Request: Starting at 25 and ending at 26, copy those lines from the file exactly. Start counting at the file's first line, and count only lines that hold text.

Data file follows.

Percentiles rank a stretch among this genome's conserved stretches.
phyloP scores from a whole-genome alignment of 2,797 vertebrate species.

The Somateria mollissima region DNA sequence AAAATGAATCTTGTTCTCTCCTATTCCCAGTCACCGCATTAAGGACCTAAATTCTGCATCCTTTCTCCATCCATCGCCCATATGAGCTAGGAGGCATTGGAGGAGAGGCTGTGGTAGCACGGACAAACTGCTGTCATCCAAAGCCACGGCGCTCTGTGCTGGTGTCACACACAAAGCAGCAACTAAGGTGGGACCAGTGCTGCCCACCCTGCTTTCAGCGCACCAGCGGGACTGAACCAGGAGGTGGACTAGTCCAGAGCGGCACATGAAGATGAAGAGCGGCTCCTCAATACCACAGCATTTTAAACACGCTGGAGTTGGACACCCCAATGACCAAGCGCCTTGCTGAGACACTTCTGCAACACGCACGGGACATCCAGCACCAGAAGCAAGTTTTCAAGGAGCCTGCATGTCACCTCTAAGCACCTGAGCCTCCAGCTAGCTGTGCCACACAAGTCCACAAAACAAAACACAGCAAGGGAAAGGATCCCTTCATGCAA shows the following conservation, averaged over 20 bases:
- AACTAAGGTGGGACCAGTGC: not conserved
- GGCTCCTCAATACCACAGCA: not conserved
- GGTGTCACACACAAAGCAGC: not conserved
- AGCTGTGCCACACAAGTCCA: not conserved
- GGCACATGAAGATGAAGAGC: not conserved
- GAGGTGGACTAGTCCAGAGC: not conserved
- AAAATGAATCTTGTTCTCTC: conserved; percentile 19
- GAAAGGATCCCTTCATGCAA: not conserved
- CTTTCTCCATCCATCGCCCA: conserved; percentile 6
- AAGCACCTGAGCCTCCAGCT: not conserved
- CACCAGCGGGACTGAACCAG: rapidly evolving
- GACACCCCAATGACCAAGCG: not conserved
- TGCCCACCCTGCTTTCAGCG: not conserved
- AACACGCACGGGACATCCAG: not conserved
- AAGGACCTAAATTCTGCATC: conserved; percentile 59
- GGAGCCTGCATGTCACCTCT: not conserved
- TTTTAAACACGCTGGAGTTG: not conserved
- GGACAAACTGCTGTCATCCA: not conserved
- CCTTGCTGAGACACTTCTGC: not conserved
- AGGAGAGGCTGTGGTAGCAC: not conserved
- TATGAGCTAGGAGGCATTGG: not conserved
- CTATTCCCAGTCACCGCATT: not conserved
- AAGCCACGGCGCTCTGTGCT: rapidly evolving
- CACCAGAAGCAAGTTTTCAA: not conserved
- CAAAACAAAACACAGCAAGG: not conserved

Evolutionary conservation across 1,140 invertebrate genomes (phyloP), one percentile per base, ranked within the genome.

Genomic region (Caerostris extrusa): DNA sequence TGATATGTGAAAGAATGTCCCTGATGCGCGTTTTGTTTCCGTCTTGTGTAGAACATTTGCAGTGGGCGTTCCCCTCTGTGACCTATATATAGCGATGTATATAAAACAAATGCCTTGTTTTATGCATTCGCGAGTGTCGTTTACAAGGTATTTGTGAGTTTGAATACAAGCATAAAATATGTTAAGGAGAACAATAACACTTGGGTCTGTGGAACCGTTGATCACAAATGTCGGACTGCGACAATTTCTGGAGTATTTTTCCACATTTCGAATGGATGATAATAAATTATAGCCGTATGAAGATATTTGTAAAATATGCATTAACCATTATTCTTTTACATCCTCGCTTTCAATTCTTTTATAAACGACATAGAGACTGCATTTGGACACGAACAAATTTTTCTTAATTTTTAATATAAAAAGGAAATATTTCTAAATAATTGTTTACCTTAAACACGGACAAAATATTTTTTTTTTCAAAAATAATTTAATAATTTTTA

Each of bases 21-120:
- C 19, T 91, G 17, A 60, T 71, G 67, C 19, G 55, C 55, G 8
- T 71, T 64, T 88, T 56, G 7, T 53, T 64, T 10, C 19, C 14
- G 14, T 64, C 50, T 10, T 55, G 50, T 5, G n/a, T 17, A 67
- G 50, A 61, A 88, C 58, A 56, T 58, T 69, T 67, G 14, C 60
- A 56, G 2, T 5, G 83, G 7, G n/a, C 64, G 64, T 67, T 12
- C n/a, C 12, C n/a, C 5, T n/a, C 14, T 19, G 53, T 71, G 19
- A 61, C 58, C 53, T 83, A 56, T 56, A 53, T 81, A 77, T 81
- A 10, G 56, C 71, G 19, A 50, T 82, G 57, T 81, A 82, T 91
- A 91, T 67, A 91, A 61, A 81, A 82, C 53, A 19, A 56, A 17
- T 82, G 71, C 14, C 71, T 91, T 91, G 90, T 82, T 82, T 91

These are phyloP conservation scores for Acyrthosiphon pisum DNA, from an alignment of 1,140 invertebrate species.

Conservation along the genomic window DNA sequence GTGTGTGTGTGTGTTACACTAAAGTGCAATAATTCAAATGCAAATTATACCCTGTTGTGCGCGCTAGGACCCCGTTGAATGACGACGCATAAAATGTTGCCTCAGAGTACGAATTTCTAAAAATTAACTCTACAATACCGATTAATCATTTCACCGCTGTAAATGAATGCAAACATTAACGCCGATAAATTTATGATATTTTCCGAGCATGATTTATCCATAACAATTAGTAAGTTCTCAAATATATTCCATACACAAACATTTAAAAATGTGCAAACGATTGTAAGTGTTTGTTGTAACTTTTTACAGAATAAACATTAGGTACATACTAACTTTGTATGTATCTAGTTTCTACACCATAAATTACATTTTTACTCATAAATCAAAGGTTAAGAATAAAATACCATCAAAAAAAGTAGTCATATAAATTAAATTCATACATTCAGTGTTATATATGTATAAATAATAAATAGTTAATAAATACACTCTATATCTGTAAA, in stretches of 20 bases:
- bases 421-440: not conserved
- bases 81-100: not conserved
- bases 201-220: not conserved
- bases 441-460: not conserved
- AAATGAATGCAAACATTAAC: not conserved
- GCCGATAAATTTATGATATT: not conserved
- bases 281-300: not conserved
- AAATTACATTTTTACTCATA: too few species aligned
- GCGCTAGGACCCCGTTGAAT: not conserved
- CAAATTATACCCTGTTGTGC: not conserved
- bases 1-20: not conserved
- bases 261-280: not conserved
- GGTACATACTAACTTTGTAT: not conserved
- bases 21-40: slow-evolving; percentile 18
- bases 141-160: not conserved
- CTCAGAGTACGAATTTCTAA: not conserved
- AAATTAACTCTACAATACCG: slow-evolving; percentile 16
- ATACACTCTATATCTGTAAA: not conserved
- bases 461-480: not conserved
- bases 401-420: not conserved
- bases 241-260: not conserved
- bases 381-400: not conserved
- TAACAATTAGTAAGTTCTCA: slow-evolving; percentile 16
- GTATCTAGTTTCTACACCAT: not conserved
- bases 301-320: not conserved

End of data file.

- CTATTCCCAGTCACCGCATT: not conserved
- AAGCCACGGCGCTCTGTGCT: rapidly evolving